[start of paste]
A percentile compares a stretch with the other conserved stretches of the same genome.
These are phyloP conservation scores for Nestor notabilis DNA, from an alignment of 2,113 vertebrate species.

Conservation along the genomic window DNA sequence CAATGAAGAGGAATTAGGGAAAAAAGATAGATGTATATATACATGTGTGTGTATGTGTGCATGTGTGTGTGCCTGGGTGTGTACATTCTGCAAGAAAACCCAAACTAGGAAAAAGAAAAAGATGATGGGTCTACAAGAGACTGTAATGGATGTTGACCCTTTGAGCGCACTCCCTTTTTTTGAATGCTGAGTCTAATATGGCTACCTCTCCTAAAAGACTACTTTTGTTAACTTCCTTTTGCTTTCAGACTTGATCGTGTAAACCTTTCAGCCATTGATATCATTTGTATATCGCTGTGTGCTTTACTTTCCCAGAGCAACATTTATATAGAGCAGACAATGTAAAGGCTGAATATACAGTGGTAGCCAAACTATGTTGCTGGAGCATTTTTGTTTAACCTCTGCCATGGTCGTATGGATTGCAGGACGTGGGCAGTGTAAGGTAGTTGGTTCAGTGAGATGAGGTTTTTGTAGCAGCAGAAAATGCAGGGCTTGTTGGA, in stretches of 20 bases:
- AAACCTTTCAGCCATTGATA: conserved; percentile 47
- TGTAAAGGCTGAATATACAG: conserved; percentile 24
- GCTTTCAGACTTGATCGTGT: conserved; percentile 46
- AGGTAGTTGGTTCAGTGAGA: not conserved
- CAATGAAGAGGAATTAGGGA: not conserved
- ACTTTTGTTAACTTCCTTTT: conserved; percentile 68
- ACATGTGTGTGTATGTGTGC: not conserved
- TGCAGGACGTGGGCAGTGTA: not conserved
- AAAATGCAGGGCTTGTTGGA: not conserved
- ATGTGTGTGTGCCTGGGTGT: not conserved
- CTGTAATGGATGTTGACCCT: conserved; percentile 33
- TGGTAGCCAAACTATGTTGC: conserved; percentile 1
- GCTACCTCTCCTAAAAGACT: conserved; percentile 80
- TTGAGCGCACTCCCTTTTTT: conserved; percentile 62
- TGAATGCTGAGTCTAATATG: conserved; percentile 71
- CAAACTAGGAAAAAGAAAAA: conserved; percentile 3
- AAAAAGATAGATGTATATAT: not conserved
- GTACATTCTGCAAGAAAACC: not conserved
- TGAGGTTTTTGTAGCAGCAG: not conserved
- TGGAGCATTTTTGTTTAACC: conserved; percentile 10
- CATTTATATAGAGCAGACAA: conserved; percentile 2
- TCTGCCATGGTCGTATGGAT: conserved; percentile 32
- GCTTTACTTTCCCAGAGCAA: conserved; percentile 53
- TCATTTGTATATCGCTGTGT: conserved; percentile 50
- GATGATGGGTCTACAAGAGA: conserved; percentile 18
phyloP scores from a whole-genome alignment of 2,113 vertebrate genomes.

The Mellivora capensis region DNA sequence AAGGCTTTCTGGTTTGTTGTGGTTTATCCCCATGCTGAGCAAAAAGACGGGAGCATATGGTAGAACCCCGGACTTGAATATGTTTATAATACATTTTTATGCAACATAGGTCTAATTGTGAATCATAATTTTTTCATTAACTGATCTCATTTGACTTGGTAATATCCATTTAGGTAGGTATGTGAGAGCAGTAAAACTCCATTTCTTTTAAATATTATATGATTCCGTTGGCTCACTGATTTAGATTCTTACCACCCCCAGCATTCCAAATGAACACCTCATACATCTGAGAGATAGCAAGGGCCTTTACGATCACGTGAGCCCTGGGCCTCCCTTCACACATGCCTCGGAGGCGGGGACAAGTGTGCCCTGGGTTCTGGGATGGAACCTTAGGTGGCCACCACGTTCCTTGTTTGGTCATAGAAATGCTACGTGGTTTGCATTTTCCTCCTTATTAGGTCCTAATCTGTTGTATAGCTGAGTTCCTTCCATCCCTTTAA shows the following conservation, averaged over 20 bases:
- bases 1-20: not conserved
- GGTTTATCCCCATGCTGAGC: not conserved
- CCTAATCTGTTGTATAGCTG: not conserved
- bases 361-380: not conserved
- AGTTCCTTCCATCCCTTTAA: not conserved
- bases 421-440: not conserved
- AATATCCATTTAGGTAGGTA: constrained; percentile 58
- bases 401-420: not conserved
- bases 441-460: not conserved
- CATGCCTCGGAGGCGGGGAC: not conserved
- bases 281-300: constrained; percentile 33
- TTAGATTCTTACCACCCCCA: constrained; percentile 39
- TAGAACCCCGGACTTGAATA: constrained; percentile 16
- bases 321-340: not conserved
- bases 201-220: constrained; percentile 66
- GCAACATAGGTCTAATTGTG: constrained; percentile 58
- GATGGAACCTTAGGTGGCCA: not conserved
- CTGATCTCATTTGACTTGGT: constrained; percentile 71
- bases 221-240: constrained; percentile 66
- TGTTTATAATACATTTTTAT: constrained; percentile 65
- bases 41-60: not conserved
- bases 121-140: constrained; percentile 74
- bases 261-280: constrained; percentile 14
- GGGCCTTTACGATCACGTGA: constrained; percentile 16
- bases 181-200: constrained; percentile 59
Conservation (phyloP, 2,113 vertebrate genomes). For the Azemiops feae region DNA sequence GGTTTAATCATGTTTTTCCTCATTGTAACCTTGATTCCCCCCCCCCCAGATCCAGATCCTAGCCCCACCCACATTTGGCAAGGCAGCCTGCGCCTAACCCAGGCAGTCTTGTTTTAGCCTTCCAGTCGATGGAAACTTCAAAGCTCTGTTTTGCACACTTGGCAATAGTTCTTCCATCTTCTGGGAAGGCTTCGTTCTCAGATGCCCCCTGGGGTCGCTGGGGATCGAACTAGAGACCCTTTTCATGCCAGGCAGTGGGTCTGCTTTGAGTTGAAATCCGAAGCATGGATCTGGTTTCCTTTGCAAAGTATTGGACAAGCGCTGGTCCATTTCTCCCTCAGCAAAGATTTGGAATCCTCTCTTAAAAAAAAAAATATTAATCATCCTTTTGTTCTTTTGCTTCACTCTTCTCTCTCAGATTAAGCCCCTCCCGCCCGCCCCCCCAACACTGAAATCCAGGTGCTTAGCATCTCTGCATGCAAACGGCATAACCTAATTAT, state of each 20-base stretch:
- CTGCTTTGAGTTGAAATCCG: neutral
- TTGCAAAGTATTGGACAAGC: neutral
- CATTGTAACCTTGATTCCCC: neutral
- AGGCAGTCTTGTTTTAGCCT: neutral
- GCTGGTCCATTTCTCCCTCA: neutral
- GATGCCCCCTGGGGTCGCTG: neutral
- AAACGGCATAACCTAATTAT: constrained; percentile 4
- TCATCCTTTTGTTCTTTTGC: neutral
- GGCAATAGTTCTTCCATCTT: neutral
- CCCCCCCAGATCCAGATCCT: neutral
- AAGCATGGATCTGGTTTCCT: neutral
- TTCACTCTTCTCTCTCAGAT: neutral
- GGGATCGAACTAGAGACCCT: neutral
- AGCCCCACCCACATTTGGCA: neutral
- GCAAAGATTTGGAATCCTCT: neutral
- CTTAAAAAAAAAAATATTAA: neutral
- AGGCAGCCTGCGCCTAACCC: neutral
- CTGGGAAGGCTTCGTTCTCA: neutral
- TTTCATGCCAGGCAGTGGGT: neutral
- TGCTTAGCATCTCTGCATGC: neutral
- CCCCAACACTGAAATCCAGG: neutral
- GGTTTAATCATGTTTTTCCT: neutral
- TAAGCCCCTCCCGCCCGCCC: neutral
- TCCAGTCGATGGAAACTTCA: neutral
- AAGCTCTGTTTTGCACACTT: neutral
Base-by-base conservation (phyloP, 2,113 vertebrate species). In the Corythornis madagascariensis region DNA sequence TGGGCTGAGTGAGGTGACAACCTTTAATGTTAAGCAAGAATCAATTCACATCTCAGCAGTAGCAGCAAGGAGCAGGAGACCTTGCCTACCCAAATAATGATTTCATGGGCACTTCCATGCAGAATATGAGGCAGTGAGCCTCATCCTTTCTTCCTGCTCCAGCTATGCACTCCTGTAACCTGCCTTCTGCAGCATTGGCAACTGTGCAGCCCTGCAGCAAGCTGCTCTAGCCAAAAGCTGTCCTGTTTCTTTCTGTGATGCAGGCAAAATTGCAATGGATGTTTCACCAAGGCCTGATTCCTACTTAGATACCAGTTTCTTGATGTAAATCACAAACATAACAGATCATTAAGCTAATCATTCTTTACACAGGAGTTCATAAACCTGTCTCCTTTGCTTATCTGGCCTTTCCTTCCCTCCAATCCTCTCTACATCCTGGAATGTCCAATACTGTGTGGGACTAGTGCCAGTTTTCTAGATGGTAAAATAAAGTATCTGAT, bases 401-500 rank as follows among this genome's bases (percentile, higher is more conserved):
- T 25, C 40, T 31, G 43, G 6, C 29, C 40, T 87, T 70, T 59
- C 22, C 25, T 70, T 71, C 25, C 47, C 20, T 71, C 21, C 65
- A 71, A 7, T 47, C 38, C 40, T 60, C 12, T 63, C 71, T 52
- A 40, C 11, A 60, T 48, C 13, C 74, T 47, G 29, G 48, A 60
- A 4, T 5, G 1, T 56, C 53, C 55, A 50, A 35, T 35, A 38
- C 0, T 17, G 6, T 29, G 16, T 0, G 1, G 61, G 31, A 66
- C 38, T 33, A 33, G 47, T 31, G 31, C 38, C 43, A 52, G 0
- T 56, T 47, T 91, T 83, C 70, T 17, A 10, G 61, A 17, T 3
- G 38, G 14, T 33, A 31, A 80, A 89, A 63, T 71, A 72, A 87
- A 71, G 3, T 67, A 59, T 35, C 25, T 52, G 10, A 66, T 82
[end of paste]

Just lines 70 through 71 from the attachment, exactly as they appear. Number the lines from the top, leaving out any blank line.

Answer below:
- AGCCCCACCCACATTTGGCA: neutral
- GCAAAGATTTGGAATCCTCT: neutral